Cash Flows From Financing

Learning Outcomes

  • Calculate cash flows from financing activities

Financing activities would include any changes to long-term liabilities (and short-term notes payable from the bank) and equity accounts (common stock, paid in capital accounts, treasury stock, etc.). We would get most of the information from the balance sheet, but it may be necessary to use the Statement of Retained Earnings as well for any information on dividends. As with investing, if there has been a change in a long-term liability or equity (increase or decrease during the year), we must account for the item in the Financing section of the statement of cash flows.

When analyzing the financing section, just like with investing, a negative cash flow is not necessarily a bad thing and a positive cash flow is not always a good thing. Once again, you need to look at the transactions themselves to help you decide how the positive or negative cash flow would affect the company.

To summarize our investing and financing sections, review this chart (remember, use the wording “provided” if positive cash flow and “used” if negative cash flow):

Cash flows from Investing activities:
+ cash received from sale of long-term assets
– cash paid for purchase of new long-term assets
Net cash provided (used) by Investing Activities
Cash flows from Financing activities:
+ cash received from long-term liabilities
– cash paid on  long-term liabilities
+ cash received from issuing stock
– cash paid for dividends
– cash paid to purchase treasury stock
Net cash provided (used) by Financing Activities

Here is the balance sheet for Rumble Corp.:

Balance Sheets
As of
Description Amount Total
In millions
Panel A – Balance Sheet 12/31/X1 12/31/X0
Cash $5,040 $1,640
Accounts Receivable 1,735 1,750
Equipment 24,920 24,500
Accumulated Depreciation (1,565) (1,540)
Total Assets Single line
Double line
Single line
Double line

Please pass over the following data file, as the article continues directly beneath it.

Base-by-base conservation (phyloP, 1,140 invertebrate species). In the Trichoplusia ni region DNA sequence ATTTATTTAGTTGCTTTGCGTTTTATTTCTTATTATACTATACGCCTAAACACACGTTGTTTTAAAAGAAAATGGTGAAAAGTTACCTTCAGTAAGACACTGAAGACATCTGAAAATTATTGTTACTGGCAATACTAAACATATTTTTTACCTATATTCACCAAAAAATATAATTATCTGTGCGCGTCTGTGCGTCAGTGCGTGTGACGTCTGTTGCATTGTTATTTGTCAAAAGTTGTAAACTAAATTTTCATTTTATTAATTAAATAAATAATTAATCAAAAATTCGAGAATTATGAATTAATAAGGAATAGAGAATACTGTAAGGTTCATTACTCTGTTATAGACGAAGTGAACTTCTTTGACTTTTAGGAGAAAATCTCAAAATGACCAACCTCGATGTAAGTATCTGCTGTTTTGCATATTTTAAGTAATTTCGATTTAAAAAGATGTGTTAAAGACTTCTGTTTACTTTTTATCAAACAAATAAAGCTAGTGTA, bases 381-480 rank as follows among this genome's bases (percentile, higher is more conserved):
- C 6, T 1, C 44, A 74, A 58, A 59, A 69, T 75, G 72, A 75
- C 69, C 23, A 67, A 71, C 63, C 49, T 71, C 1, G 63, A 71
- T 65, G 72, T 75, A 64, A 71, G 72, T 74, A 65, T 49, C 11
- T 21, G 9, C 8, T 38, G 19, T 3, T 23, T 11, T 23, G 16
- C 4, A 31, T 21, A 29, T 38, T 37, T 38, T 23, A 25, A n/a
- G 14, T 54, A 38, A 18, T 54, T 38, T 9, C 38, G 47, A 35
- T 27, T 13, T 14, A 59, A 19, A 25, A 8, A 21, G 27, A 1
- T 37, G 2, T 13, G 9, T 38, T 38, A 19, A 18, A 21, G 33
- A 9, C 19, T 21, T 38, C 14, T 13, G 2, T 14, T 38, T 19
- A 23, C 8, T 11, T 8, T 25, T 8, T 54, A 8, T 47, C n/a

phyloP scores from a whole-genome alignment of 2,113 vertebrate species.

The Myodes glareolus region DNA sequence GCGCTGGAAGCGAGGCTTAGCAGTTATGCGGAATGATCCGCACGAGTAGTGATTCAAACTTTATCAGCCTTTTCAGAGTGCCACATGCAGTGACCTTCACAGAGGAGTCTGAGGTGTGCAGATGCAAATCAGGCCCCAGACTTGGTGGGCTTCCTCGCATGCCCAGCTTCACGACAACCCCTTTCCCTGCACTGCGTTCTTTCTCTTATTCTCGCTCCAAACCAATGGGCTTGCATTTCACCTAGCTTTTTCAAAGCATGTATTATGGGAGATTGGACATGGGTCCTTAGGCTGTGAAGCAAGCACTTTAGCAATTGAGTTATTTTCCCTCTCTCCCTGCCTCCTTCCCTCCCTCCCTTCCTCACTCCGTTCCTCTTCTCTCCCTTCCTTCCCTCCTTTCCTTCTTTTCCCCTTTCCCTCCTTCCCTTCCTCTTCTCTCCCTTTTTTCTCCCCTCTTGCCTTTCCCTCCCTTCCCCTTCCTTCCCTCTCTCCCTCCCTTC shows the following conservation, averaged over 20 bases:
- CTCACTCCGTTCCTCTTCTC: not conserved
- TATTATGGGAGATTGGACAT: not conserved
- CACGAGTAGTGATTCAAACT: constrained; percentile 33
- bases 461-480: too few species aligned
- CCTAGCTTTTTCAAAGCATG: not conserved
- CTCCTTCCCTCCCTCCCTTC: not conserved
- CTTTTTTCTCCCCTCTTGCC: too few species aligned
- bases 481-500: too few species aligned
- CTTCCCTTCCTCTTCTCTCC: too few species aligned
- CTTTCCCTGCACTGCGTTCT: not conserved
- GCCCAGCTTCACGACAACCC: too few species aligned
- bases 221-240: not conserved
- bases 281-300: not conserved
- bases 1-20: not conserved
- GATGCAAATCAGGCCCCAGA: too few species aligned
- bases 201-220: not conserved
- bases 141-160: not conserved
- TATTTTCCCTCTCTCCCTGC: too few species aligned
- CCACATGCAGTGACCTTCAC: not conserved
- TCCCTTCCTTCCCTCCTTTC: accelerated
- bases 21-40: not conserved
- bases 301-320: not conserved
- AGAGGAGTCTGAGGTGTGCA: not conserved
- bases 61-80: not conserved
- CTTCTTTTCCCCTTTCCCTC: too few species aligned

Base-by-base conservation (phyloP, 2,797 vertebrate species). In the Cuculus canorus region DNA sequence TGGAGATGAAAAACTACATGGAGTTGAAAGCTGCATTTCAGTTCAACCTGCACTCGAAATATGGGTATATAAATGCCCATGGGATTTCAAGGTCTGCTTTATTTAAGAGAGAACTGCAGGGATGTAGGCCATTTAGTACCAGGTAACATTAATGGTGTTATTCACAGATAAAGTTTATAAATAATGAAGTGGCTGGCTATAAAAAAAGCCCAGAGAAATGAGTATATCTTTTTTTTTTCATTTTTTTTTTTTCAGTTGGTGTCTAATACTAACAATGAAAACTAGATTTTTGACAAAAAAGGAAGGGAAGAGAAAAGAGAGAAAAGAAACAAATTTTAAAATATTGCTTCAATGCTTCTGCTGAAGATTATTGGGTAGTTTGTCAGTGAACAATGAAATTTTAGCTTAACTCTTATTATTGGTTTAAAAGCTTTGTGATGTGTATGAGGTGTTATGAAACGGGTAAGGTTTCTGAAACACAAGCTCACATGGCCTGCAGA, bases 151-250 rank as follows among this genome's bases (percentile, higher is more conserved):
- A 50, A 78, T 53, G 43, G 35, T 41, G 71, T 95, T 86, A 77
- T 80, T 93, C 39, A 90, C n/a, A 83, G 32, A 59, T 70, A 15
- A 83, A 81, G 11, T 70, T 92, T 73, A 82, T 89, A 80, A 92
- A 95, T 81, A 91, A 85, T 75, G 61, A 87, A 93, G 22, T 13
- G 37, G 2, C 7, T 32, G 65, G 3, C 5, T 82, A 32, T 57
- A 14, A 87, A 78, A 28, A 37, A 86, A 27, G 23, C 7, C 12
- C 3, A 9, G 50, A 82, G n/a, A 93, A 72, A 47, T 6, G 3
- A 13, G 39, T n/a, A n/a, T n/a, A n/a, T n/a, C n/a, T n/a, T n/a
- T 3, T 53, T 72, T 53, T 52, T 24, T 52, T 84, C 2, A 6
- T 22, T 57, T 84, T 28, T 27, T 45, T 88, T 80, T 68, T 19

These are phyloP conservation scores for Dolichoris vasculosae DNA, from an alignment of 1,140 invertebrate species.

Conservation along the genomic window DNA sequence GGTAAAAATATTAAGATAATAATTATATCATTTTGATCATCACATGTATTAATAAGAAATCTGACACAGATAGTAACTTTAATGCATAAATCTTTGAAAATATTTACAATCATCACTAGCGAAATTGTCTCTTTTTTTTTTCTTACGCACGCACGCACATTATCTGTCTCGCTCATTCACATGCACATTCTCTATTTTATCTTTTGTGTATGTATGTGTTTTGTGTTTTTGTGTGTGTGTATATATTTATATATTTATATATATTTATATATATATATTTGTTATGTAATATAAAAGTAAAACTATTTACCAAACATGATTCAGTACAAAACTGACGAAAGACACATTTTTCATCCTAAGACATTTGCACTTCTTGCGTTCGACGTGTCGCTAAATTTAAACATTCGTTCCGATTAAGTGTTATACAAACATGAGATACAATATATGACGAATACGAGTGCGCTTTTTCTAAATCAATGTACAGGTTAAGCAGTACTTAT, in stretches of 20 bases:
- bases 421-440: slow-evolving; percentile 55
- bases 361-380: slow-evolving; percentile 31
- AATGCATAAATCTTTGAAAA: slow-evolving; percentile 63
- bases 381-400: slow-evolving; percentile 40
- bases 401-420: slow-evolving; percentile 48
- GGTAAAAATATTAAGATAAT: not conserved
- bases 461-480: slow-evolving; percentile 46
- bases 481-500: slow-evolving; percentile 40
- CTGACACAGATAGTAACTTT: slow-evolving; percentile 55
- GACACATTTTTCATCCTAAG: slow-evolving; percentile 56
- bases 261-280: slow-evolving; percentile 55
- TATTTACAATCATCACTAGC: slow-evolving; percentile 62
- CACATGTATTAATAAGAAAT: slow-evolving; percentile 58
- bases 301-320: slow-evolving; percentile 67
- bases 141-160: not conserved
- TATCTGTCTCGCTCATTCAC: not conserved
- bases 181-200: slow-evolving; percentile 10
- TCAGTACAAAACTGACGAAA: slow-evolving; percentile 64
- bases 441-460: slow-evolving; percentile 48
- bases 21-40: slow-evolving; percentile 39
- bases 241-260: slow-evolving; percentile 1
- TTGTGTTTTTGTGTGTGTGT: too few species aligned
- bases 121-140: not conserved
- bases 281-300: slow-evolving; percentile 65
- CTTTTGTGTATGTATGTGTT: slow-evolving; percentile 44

Accounts Payable $1,039 $1,007
Wages Payable 135 55
Income Taxes Payable 60 42
Note Payable – Long Term 500 0
Total Liabilities Single line
Single line
Common Stock 13,500 12,500
Retained Earnings 14,896 12,746
Total Liabilities and Owner’s Equity Single line
Double line
Single line
Double line

We’ve now accounted for the changes in all of the accounts except long (and short) term debt and changes in common stock. Those changes are considered financing activities. For Rumble Corp., we see an increase in long-term debt of $500 and an increase in common stock of $1,000. Once again, we need to dive into the accounting records to see what the changes are because the $500 increase in debt could have been due to $600 in borrowing and $100 in repayment, but let’s assume for purposes of this example that the company borrowed $500 on a long-term note and issued additional stock that brought in $1,000 in new capital.

In addition, the company paid out dividends in the amount of $460, which is also considered a financing activity.

The financing section of our statement of cash flows would look like this:

Description Amount Total
Cash flows from financing activities
Proceeds from issuance of common stock 1,000
Proceeds from issuance of long-term debt 500
Dividends paid (460)Single Line Single Line
Net cash used in investing activities 1,040

Here is a short video review:

You can view the transcript for “Cash Flow Statement: Investing and Financing Activities (Financial Accounting Tutorial #70)” here (opens in new window).

practice question